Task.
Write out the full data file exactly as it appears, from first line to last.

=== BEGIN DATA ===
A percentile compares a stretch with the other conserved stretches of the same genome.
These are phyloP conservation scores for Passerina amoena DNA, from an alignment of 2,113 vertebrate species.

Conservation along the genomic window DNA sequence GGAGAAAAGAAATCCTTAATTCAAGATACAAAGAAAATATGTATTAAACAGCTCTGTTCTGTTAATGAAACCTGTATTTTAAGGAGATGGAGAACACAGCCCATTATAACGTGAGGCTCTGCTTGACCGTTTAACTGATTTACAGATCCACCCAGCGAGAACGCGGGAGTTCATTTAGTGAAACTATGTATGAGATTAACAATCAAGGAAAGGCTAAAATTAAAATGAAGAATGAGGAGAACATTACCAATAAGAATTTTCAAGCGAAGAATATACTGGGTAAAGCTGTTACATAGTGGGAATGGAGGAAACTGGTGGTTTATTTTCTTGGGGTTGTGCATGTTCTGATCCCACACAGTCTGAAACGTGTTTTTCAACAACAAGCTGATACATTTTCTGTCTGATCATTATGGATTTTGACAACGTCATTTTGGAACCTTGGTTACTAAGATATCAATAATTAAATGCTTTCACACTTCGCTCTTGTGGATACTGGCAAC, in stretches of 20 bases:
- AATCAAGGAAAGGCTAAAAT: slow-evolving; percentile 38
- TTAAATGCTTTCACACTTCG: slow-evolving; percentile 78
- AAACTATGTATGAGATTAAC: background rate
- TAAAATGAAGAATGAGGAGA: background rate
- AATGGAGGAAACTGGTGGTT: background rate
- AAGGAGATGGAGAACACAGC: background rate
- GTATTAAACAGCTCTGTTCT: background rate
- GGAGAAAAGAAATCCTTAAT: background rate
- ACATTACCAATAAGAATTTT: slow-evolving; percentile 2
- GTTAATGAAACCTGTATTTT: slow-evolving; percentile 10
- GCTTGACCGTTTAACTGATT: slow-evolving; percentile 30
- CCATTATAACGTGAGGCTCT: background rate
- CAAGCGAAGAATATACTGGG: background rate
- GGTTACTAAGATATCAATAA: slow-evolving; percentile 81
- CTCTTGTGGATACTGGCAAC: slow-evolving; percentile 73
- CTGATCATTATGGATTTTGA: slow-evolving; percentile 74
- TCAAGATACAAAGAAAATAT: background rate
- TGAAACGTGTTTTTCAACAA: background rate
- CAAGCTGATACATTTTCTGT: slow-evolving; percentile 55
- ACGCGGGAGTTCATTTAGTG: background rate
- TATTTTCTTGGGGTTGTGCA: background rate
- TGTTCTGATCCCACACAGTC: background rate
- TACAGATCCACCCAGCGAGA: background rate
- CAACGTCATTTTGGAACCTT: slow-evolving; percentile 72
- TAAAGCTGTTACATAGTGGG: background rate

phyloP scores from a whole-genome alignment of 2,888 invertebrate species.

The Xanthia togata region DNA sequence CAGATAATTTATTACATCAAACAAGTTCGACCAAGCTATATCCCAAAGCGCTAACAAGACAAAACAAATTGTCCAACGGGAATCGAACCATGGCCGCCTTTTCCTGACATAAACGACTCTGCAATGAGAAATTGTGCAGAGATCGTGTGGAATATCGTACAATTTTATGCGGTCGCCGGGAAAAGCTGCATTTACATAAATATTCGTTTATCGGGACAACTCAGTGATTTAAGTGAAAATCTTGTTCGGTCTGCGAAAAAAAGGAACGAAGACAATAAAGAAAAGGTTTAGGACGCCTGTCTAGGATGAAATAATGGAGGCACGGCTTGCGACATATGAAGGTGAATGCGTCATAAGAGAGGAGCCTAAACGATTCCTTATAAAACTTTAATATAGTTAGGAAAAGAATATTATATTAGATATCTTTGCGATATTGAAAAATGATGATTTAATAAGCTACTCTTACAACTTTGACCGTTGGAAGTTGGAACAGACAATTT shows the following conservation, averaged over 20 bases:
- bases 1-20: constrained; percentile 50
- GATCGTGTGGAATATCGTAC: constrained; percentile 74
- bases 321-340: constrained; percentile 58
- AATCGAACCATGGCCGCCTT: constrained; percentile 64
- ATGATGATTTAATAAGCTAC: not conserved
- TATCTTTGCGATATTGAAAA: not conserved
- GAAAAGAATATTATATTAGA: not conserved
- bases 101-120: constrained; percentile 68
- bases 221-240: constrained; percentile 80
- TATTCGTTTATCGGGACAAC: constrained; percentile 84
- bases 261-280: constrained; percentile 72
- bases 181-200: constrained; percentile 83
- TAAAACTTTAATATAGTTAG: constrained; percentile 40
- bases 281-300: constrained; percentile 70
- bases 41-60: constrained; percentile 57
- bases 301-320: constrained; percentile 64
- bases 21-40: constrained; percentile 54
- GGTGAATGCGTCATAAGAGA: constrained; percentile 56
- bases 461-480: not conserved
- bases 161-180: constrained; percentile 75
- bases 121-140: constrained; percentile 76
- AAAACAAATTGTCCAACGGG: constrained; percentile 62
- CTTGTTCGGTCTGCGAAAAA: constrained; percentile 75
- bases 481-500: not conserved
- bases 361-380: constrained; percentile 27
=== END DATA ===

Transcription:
A percentile compares a stretch with the other conserved stretches of the same genome.
These are phyloP conservation scores for Passerina amoena DNA, from an alignment of 2,113 vertebrate species.

Conservation along the genomic window DNA sequence GGAGAAAAGAAATCCTTAATTCAAGATACAAAGAAAATATGTATTAAACAGCTCTGTTCTGTTAATGAAACCTGTATTTTAAGGAGATGGAGAACACAGCCCATTATAACGTGAGGCTCTGCTTGACCGTTTAACTGATTTACAGATCCACCCAGCGAGAACGCGGGAGTTCATTTAGTGAAACTATGTATGAGATTAACAATCAAGGAAAGGCTAAAATTAAAATGAAGAATGAGGAGAACATTACCAATAAGAATTTTCAAGCGAAGAATATACTGGGTAAAGCTGTTACATAGTGGGAATGGAGGAAACTGGTGGTTTATTTTCTTGGGGTTGTGCATGTTCTGATCCCACACAGTCTGAAACGTGTTTTTCAACAACAAGCTGATACATTTTCTGTCTGATCATTATGGATTTTGACAACGTCATTTTGGAACCTTGGTTACTAAGATATCAATAATTAAATGCTTTCACACTTCGCTCTTGTGGATACTGGCAAC, in stretches of 20 bases:
- AATCAAGGAAAGGCTAAAAT: slow-evolving; percentile 38
- TTAAATGCTTTCACACTTCG: slow-evolving; percentile 78
- AAACTATGTATGAGATTAAC: background rate
- TAAAATGAAGAATGAGGAGA: background rate
- AATGGAGGAAACTGGTGGTT: background rate
- AAGGAGATGGAGAACACAGC: background rate
- GTATTAAACAGCTCTGTTCT: background rate
- GGAGAAAAGAAATCCTTAAT: background rate
- ACATTACCAATAAGAATTTT: slow-evolving; percentile 2
- GTTAATGAAACCTGTATTTT: slow-evolving; percentile 10
- GCTTGACCGTTTAACTGATT: slow-evolving; percentile 30
- CCATTATAACGTGAGGCTCT: background rate
- CAAGCGAAGAATATACTGGG: background rate
- GGTTACTAAGATATCAATAA: slow-evolving; percentile 81
- CTCTTGTGGATACTGGCAAC: slow-evolving; percentile 73
- CTGATCATTATGGATTTTGA: slow-evolving; percentile 74
- TCAAGATACAAAGAAAATAT: background rate
- TGAAACGTGTTTTTCAACAA: background rate
- CAAGCTGATACATTTTCTGT: slow-evolving; percentile 55
- ACGCGGGAGTTCATTTAGTG: background rate
- TATTTTCTTGGGGTTGTGCA: background rate
- TGTTCTGATCCCACACAGTC: background rate
- TACAGATCCACCCAGCGAGA: background rate
- CAACGTCATTTTGGAACCTT: slow-evolving; percentile 72
- TAAAGCTGTTACATAGTGGG: background rate

phyloP scores from a whole-genome alignment of 2,888 invertebrate species.

The Xanthia togata region DNA sequence CAGATAATTTATTACATCAAACAAGTTCGACCAAGCTATATCCCAAAGCGCTAACAAGACAAAACAAATTGTCCAACGGGAATCGAACCATGGCCGCCTTTTCCTGACATAAACGACTCTGCAATGAGAAATTGTGCAGAGATCGTGTGGAATATCGTACAATTTTATGCGGTCGCCGGGAAAAGCTGCATTTACATAAATATTCGTTTATCGGGACAACTCAGTGATTTAAGTGAAAATCTTGTTCGGTCTGCGAAAAAAAGGAACGAAGACAATAAAGAAAAGGTTTAGGACGCCTGTCTAGGATGAAATAATGGAGGCACGGCTTGCGACATATGAAGGTGAATGCGTCATAAGAGAGGAGCCTAAACGATTCCTTATAAAACTTTAATATAGTTAGGAAAAGAATATTATATTAGATATCTTTGCGATATTGAAAAATGATGATTTAATAAGCTACTCTTACAACTTTGACCGTTGGAAGTTGGAACAGACAATTT shows the following conservation, averaged over 20 bases:
- bases 1-20: constrained; percentile 50
- GATCGTGTGGAATATCGTAC: constrained; percentile 74
- bases 321-340: constrained; percentile 58
- AATCGAACCATGGCCGCCTT: constrained; percentile 64
- ATGATGATTTAATAAGCTAC: not conserved
- TATCTTTGCGATATTGAAAA: not conserved
- GAAAAGAATATTATATTAGA: not conserved
- bases 101-120: constrained; percentile 68
- bases 221-240: constrained; percentile 80
- TATTCGTTTATCGGGACAAC: constrained; percentile 84
- bases 261-280: constrained; percentile 72
- bases 181-200: constrained; percentile 83
- TAAAACTTTAATATAGTTAG: constrained; percentile 40
- bases 281-300: constrained; percentile 70
- bases 41-60: constrained; percentile 57
- bases 301-320: constrained; percentile 64
- bases 21-40: constrained; percentile 54
- GGTGAATGCGTCATAAGAGA: constrained; percentile 56
- bases 461-480: not conserved
- bases 161-180: constrained; percentile 75
- bases 121-140: constrained; percentile 76
- AAAACAAATTGTCCAACGGG: constrained; percentile 62
- CTTGTTCGGTCTGCGAAAAA: constrained; percentile 75
- bases 481-500: not conserved
- bases 361-380: constrained; percentile 27